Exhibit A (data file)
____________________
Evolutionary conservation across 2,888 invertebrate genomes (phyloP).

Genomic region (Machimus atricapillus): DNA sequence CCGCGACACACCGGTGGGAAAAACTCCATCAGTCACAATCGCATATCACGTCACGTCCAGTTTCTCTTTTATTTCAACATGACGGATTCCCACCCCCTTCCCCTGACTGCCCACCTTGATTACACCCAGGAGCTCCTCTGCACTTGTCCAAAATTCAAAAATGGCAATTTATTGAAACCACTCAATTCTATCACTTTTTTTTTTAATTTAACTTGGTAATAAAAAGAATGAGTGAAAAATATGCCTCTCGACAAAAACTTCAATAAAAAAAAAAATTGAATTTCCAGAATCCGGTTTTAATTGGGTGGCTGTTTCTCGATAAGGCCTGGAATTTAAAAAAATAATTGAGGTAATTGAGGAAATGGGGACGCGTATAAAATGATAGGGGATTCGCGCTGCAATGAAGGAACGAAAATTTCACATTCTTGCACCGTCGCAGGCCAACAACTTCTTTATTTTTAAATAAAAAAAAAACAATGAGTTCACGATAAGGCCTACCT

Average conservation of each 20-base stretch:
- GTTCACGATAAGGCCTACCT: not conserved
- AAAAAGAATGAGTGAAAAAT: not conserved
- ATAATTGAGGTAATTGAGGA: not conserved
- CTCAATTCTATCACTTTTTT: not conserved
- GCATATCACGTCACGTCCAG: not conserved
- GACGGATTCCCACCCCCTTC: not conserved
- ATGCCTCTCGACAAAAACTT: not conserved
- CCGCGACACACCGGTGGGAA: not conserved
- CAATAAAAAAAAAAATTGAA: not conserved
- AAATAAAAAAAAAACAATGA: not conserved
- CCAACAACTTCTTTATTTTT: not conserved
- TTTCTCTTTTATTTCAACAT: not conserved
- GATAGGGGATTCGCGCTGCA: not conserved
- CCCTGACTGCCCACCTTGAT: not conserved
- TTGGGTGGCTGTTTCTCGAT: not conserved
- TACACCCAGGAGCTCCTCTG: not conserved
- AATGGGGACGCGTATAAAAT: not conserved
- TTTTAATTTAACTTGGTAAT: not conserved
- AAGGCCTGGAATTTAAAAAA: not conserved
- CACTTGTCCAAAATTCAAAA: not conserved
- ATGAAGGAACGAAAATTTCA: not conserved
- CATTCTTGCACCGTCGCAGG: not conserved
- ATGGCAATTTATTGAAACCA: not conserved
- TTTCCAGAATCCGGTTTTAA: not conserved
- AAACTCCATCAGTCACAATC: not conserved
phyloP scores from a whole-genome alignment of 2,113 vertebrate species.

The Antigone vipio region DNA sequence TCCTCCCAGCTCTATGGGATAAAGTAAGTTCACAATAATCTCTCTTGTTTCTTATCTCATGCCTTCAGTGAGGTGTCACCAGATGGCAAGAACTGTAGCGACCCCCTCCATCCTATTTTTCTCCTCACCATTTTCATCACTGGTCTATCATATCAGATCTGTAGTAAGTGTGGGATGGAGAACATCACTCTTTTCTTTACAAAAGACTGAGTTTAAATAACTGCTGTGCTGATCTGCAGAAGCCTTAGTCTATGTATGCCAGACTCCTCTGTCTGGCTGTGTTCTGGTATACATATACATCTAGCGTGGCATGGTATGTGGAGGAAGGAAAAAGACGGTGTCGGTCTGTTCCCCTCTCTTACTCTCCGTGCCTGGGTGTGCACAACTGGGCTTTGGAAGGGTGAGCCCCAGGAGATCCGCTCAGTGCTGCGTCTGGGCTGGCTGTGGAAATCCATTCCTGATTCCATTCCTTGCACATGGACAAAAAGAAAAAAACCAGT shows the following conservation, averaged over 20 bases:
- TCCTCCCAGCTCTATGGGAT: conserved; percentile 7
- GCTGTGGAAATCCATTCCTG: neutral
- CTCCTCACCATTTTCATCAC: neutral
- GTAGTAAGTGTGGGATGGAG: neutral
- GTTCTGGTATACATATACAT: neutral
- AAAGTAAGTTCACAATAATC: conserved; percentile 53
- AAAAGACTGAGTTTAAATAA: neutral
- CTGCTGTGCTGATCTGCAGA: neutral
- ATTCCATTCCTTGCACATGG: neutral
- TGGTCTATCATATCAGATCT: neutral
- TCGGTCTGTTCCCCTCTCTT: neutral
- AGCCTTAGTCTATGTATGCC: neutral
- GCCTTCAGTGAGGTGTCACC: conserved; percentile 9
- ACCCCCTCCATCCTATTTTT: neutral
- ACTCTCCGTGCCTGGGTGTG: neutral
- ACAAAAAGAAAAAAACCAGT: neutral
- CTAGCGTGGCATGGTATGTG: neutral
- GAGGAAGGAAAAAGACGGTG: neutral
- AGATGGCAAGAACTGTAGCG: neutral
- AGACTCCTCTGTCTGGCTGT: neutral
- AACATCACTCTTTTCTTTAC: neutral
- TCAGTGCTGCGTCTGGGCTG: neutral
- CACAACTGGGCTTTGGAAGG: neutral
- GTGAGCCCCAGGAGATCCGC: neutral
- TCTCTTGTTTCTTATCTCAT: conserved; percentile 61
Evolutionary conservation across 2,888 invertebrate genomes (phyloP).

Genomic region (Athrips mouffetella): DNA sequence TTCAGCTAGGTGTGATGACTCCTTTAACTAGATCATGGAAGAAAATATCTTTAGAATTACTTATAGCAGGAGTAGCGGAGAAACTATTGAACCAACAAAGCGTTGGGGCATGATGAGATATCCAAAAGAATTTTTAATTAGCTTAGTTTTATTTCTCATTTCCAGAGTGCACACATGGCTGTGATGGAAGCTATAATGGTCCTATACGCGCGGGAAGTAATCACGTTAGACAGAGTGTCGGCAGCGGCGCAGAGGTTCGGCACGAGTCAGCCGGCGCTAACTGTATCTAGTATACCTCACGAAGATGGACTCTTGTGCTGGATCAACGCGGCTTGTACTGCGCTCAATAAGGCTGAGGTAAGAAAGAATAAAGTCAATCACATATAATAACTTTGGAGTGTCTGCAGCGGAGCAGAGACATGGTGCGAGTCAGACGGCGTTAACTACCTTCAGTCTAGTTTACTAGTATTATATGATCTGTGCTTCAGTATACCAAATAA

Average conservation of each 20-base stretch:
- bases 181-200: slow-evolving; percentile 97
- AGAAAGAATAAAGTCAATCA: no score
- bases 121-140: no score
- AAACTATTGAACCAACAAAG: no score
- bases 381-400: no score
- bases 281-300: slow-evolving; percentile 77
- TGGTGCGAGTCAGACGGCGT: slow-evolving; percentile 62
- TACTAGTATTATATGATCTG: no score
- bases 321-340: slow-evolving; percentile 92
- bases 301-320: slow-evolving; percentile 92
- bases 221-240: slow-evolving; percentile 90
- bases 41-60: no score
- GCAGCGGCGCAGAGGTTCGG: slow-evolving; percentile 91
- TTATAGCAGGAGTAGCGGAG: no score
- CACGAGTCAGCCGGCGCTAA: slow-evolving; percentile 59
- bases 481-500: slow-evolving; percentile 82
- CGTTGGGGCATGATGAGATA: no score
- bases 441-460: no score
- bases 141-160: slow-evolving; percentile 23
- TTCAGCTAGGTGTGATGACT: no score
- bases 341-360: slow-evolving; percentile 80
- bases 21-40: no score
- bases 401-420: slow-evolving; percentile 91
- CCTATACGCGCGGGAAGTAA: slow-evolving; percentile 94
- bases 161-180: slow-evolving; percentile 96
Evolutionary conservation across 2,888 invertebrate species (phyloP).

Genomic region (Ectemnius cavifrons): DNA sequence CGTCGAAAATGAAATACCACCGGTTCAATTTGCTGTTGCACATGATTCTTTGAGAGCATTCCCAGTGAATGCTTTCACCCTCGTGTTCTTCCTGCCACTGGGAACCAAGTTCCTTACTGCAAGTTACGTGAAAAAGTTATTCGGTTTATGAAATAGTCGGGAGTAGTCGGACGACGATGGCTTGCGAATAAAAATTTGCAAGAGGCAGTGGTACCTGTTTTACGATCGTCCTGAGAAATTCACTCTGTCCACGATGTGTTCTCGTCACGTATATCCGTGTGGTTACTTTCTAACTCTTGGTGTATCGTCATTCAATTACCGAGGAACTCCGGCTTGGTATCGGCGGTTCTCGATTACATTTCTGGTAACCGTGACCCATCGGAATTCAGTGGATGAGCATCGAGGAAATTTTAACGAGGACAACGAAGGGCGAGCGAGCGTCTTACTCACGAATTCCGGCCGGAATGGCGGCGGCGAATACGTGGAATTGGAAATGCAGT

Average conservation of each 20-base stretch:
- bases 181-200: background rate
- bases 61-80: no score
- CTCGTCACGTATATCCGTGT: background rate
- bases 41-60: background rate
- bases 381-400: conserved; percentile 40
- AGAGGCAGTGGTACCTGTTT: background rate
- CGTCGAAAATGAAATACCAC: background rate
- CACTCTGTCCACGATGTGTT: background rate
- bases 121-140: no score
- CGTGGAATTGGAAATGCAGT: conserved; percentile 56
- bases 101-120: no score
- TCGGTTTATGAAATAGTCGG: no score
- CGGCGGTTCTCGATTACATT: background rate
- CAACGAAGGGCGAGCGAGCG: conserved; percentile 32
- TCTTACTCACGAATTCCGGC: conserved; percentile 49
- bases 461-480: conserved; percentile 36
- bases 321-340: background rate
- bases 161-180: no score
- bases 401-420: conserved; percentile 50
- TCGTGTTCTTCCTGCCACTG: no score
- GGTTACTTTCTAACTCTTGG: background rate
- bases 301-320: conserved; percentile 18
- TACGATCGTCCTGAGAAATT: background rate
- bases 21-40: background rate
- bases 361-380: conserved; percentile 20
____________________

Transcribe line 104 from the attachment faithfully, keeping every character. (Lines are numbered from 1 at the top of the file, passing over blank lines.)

- bases 161-180: no score